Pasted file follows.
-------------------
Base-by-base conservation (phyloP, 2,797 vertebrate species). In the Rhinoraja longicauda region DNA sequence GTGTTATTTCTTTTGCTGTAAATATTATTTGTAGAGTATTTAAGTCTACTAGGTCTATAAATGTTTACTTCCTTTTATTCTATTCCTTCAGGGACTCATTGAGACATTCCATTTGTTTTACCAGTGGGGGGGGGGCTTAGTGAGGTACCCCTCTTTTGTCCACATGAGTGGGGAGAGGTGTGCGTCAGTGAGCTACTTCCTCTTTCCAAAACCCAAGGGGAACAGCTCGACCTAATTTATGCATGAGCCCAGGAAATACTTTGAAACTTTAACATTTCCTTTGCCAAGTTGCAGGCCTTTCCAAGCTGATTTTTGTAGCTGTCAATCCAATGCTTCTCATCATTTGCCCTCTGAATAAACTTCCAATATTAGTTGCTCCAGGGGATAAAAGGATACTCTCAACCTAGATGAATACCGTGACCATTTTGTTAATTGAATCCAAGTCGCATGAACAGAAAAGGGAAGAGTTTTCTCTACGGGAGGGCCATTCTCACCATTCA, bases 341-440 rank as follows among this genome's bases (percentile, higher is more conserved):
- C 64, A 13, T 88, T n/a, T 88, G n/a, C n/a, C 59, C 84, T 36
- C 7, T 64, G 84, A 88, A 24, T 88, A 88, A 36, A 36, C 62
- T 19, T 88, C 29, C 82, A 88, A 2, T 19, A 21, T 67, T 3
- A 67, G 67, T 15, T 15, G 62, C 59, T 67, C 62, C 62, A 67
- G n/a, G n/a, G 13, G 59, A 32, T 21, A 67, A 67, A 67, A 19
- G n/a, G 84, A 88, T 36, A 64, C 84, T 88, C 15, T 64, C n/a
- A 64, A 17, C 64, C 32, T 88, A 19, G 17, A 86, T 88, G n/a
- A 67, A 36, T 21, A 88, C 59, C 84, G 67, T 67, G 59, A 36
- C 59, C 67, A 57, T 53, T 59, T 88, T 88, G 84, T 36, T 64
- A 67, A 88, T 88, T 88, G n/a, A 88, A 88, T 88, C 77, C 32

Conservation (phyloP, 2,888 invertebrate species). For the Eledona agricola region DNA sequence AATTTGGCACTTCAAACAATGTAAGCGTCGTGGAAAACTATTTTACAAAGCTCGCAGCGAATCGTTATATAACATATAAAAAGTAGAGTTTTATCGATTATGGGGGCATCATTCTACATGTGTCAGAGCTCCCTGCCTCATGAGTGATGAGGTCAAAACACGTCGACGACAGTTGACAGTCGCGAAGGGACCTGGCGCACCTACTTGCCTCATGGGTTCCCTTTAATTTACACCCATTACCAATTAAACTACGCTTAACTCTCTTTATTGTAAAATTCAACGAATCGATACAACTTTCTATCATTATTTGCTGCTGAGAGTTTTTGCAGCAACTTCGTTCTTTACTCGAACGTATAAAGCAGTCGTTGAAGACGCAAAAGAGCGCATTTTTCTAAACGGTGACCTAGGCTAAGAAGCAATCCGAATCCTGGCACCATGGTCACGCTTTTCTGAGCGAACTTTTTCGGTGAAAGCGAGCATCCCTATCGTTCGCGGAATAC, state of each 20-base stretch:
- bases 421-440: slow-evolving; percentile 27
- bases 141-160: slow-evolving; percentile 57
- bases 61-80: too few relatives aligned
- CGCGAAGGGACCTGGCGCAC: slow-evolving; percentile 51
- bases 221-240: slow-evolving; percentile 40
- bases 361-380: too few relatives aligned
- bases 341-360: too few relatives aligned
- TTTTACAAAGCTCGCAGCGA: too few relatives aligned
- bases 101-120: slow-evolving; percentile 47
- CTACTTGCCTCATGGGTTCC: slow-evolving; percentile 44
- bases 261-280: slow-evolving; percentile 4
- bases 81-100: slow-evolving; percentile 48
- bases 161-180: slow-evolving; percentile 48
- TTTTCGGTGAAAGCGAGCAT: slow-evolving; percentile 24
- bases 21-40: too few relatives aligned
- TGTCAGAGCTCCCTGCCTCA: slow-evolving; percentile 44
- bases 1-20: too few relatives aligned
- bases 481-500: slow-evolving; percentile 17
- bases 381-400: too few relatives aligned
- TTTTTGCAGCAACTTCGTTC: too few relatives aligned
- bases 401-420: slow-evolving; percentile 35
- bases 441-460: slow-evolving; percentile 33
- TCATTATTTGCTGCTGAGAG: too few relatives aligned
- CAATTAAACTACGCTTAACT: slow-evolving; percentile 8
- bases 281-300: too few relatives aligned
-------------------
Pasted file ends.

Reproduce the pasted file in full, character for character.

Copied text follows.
Base-by-base conservation (phyloP, 2,797 vertebrate species). In the Rhinoraja longicauda region DNA sequence GTGTTATTTCTTTTGCTGTAAATATTATTTGTAGAGTATTTAAGTCTACTAGGTCTATAAATGTTTACTTCCTTTTATTCTATTCCTTCAGGGACTCATTGAGACATTCCATTTGTTTTACCAGTGGGGGGGGGGCTTAGTGAGGTACCCCTCTTTTGTCCACATGAGTGGGGAGAGGTGTGCGTCAGTGAGCTACTTCCTCTTTCCAAAACCCAAGGGGAACAGCTCGACCTAATTTATGCATGAGCCCAGGAAATACTTTGAAACTTTAACATTTCCTTTGCCAAGTTGCAGGCCTTTCCAAGCTGATTTTTGTAGCTGTCAATCCAATGCTTCTCATCATTTGCCCTCTGAATAAACTTCCAATATTAGTTGCTCCAGGGGATAAAAGGATACTCTCAACCTAGATGAATACCGTGACCATTTTGTTAATTGAATCCAAGTCGCATGAACAGAAAAGGGAAGAGTTTTCTCTACGGGAGGGCCATTCTCACCATTCA, bases 341-440 rank as follows among this genome's bases (percentile, higher is more conserved):
- C 64, A 13, T 88, T n/a, T 88, G n/a, C n/a, C 59, C 84, T 36
- C 7, T 64, G 84, A 88, A 24, T 88, A 88, A 36, A 36, C 62
- T 19, T 88, C 29, C 82, A 88, A 2, T 19, A 21, T 67, T 3
- A 67, G 67, T 15, T 15, G 62, C 59, T 67, C 62, C 62, A 67
- G n/a, G n/a, G 13, G 59, A 32, T 21, A 67, A 67, A 67, A 19
- G n/a, G 84, A 88, T 36, A 64, C 84, T 88, C 15, T 64, C n/a
- A 64, A 17, C 64, C 32, T 88, A 19, G 17, A 86, T 88, G n/a
- A 67, A 36, T 21, A 88, C 59, C 84, G 67, T 67, G 59, A 36
- C 59, C 67, A 57, T 53, T 59, T 88, T 88, G 84, T 36, T 64
- A 67, A 88, T 88, T 88, G n/a, A 88, A 88, T 88, C 77, C 32

Conservation (phyloP, 2,888 invertebrate species). For the Eledona agricola region DNA sequence AATTTGGCACTTCAAACAATGTAAGCGTCGTGGAAAACTATTTTACAAAGCTCGCAGCGAATCGTTATATAACATATAAAAAGTAGAGTTTTATCGATTATGGGGGCATCATTCTACATGTGTCAGAGCTCCCTGCCTCATGAGTGATGAGGTCAAAACACGTCGACGACAGTTGACAGTCGCGAAGGGACCTGGCGCACCTACTTGCCTCATGGGTTCCCTTTAATTTACACCCATTACCAATTAAACTACGCTTAACTCTCTTTATTGTAAAATTCAACGAATCGATACAACTTTCTATCATTATTTGCTGCTGAGAGTTTTTGCAGCAACTTCGTTCTTTACTCGAACGTATAAAGCAGTCGTTGAAGACGCAAAAGAGCGCATTTTTCTAAACGGTGACCTAGGCTAAGAAGCAATCCGAATCCTGGCACCATGGTCACGCTTTTCTGAGCGAACTTTTTCGGTGAAAGCGAGCATCCCTATCGTTCGCGGAATAC, state of each 20-base stretch:
- bases 421-440: slow-evolving; percentile 27
- bases 141-160: slow-evolving; percentile 57
- bases 61-80: too few relatives aligned
- CGCGAAGGGACCTGGCGCAC: slow-evolving; percentile 51
- bases 221-240: slow-evolving; percentile 40
- bases 361-380: too few relatives aligned
- bases 341-360: too few relatives aligned
- TTTTACAAAGCTCGCAGCGA: too few relatives aligned
- bases 101-120: slow-evolving; percentile 47
- CTACTTGCCTCATGGGTTCC: slow-evolving; percentile 44
- bases 261-280: slow-evolving; percentile 4
- bases 81-100: slow-evolving; percentile 48
- bases 161-180: slow-evolving; percentile 48
- TTTTCGGTGAAAGCGAGCAT: slow-evolving; percentile 24
- bases 21-40: too few relatives aligned
- TGTCAGAGCTCCCTGCCTCA: slow-evolving; percentile 44
- bases 1-20: too few relatives aligned
- bases 481-500: slow-evolving; percentile 17
- bases 381-400: too few relatives aligned
- TTTTTGCAGCAACTTCGTTC: too few relatives aligned
- bases 401-420: slow-evolving; percentile 35
- bases 441-460: slow-evolving; percentile 33
- TCATTATTTGCTGCTGAGAG: too few relatives aligned
- CAATTAAACTACGCTTAACT: slow-evolving; percentile 8
- bases 281-300: too few relatives aligned